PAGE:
Hodie 2a vice lecta est Billa, intituled, "An Act to enable Robert Packer Esquire and Mary his Wife, Winchcombe Howard Packer (their Son, a Minor), Henrietta Winchcombe, and Thomas Skerrett Esquire and Dame Elizabeth Winchcombe his Wife, to enter their respective Claims before the Commissioners and Trustees for determining Claims upon the forfeited Estates; and to empower the said Commissioners and Trustees to hear and determine the said Claims."

Ordered, That the Consideration of the said Bill be committed to the Lords following; (videlicet,)

Ld. Chamberlain.
D. Bucks.
Ld. Steward.
E. Dorset.
E. Stamford.
E. Clarendon.
E. Yarmouth.
E. Nottingham.
E. Rochester.
E. Loudoun.
E. Ilay.
E. Oxford.
E. Strafford.
E. Uxbridge.
E. Carnarvon.
E. Halifax.
E. Cowper.
E. Stanhope.
V. Hatton.
V. Tadcaster.
V. St. John.
V. Sherard.
L. Bp. London.
L. Bp. Landaff.
L. Bp. Glocester.
L. Bp. Lincoln.
L. Bp. Peterborow.
L. North & Grey.
L. Compton.
L. Bruce.
L. Guilford.
L. Weston.
L. Belhaven.
L. Harcourt.
L. Boyle.
L. Montjoy.
L. Bathurst.
L. Carleton.
L. Coningesby.
L. Torrington.
L. Romney.

Their Lordships, or any Five of them; to meet To-morrow, at Ten of the Clock in the Forenoon, in the Prince's Lodgings near the House of Peers; and to adjourn as they please.

Repairs of Parliament-office, and Records in Offices, Report re-committed.

The Earl of Clarendon (according to Order) reported from the Lords Committees, appointed the Fifth of December last, to inspect the Repairs of The Parliamentoffice, pursuant to the Address of this House to His Majesty of the Fourth of July 1717, and His Majesty's Directions thereupon; and to report to the House what hath been done therein; and whether there hath been any and what Hinderance, and the Reasons thereof; and to whom it was referred to inspect the Condition of the Records in Offices.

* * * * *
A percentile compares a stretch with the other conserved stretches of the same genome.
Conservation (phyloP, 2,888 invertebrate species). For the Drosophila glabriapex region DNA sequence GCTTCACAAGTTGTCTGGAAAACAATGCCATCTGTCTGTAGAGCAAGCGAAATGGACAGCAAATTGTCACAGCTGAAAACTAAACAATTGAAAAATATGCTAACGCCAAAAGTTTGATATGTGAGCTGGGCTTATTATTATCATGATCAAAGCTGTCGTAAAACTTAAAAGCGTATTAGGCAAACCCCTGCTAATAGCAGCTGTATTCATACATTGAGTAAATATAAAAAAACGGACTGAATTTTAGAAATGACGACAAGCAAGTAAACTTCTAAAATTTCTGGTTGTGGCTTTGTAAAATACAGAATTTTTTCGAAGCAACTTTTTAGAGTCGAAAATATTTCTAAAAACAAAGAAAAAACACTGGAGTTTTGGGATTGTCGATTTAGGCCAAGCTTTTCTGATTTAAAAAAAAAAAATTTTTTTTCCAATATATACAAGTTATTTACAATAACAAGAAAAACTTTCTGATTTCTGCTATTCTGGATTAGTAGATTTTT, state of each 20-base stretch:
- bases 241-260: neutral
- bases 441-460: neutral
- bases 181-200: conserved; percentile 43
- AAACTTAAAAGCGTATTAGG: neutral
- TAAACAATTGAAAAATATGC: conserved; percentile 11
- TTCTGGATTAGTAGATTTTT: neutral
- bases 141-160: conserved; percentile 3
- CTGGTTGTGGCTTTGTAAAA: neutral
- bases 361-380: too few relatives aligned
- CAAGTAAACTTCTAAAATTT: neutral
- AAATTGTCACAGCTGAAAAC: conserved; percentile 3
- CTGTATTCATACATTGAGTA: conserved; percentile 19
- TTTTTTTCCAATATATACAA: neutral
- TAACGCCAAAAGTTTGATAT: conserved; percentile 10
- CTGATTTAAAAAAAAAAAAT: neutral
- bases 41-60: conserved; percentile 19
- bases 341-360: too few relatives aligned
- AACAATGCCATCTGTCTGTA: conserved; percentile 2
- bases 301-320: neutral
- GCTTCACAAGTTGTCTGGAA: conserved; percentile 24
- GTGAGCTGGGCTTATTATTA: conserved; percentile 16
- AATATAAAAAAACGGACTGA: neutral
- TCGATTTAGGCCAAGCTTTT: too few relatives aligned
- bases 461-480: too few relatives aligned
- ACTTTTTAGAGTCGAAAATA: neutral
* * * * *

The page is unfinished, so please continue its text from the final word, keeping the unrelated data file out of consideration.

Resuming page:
Which Report being read by the Clerk; and Notice being taken of an Omission therein, as to that Part thereof which mentioned certain Bags of Records being brought from The Pell-office:

It is Ordered, That the said Report be re-committed to the same Committee, in order for their Lordships to amend it in the Particular abovementioned.

Their Lordships, or any Five of them; to meet To-morrow, in the Prince's Lodgings, for that Purpose.

Relief of Poor Prisoners, Bill.

Whereas this Day was appointed, for the House to be in a Committee upon the Bill, intituled, "An Act for the Relief of poor Prisoners for Debt:"

It is Ordered, by the Lords Spiritual and Temporal in Parliament assembled, That the House be put into a Committee thereupon, on Wednesday next.

Equivalent for Scotland, Bill.

Hodie 2a vice lecta est Billa, intituled, "An Act for settling certain Yearly Funds, payable out of the Revenue of Scotland, to satisfy Public Debts in Scotland, and other Uses mentioned in the Treaty of Union; and to discharge the Equivalents claimed on Behalf of Scotland, in the Terms of the same Treaty; and for obviating all future Disputes, Charges, and Expences, concerning those Equivalents."

Ordered, That the said Bill be committed to a Committee of the whole House, To-morrow.

Clent's Bill.

Hodie 2a vice lecta est Billa, intituled, "An Act for the Relief of Edward Clent Esquire, Executor of Lieutenant Colonel Thomas Clent, for an Army Debenture lost in the Pay-office."

Ordered, That the said Bill be committed to a Committee of the whole House, To-morrow.

Proprietors of Navy Bills, &c. Relief, Bill.

Hodie 2a vice lecta est Billa, intituled, "An Act for Relief of the Proprietors of several Navy, Victualing, and Transport Bills, and Army Debentures."

Ordered, That the said Bill be committed to a Committee of the whole House, To-morrow.

Artificers, to prevent the seducing of, Bill: